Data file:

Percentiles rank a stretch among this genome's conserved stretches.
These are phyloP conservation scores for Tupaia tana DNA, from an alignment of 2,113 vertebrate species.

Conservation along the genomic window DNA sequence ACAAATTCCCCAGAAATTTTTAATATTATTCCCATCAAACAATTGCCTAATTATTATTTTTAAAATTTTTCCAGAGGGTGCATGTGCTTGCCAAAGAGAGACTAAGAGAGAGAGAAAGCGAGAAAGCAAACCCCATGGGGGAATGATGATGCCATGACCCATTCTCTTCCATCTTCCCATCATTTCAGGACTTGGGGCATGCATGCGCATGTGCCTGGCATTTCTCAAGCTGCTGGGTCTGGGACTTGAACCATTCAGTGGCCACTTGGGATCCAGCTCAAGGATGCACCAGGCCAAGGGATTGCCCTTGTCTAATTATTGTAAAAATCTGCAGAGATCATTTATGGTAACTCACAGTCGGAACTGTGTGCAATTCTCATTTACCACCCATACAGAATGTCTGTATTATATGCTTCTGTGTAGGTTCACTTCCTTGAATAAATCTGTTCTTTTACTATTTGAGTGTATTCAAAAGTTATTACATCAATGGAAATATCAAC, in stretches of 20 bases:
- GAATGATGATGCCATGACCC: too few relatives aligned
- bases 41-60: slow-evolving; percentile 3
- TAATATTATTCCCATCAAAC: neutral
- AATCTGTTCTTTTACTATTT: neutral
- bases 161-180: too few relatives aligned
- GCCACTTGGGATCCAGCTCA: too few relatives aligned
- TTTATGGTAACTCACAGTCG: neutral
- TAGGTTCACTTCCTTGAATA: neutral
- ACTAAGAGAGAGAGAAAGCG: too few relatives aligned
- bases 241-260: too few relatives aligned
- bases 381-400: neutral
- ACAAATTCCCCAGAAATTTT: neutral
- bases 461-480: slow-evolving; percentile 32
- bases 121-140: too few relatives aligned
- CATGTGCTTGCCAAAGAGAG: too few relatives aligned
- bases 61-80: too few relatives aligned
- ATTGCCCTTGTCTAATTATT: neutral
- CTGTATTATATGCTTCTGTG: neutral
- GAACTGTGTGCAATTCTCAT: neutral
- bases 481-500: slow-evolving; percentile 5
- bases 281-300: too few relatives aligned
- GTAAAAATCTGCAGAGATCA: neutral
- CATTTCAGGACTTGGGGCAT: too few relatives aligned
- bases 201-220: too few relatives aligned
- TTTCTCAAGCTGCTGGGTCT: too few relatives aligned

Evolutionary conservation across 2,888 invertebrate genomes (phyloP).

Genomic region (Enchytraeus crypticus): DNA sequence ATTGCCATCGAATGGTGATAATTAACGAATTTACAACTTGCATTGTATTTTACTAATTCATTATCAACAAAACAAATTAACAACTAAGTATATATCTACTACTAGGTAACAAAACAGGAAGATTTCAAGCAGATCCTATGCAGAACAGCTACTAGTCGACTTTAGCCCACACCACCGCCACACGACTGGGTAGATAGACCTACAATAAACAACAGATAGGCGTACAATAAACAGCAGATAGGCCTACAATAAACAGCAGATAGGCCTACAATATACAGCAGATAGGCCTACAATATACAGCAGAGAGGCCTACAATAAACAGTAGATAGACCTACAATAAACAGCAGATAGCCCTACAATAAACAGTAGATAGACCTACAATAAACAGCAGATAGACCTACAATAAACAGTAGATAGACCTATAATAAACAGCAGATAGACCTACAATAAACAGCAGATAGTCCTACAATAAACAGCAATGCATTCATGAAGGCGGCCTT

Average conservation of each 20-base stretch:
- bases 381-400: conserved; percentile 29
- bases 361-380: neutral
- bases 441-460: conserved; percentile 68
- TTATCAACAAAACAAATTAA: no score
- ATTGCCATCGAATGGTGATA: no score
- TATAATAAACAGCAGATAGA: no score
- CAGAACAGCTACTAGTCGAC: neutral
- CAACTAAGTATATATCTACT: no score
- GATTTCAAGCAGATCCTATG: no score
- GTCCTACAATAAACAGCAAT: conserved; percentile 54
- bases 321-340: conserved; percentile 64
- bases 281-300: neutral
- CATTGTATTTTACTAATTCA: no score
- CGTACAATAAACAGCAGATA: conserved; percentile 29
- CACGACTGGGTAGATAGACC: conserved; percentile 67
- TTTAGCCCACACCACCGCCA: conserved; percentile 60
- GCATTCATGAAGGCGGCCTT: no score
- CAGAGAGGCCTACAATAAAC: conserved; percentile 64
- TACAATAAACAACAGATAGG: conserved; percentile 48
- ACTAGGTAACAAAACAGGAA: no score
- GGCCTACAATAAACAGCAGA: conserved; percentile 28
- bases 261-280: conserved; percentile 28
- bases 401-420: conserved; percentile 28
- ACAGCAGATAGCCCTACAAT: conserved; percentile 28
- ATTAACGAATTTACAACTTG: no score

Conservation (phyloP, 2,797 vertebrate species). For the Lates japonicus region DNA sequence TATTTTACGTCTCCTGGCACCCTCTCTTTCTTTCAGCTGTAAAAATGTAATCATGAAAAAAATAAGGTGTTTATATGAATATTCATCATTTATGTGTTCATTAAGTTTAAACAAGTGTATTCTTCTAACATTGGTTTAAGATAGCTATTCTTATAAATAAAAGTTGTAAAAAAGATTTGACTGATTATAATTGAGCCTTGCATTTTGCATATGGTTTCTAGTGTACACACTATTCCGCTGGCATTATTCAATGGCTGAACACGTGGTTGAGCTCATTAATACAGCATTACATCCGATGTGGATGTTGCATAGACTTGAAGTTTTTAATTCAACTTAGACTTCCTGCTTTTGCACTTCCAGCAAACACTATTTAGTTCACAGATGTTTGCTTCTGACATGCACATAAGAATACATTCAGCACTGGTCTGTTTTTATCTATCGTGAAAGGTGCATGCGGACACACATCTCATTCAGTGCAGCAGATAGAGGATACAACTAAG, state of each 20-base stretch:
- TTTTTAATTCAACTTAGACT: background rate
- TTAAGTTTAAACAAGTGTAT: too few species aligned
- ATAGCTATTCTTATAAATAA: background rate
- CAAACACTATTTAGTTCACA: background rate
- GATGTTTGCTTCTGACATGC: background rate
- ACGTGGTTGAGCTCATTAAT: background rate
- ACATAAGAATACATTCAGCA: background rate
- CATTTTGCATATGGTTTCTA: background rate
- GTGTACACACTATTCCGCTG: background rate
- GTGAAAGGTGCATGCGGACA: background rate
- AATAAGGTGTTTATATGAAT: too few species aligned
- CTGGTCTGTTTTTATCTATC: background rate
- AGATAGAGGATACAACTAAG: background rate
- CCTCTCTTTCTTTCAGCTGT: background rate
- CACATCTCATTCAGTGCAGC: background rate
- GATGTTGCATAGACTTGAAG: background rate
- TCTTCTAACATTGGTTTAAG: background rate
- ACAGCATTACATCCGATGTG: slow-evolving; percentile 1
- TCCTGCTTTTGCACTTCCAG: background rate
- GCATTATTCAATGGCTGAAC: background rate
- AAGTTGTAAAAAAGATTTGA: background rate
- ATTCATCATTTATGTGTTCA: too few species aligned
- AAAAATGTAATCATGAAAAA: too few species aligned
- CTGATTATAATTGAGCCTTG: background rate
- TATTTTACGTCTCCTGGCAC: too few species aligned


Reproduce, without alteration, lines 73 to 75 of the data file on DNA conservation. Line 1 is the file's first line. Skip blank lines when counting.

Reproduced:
- GATGTTGCATAGACTTGAAG: background rate
- TCTTCTAACATTGGTTTAAG: background rate
- ACAGCATTACATCCGATGTG: slow-evolving; percentile 1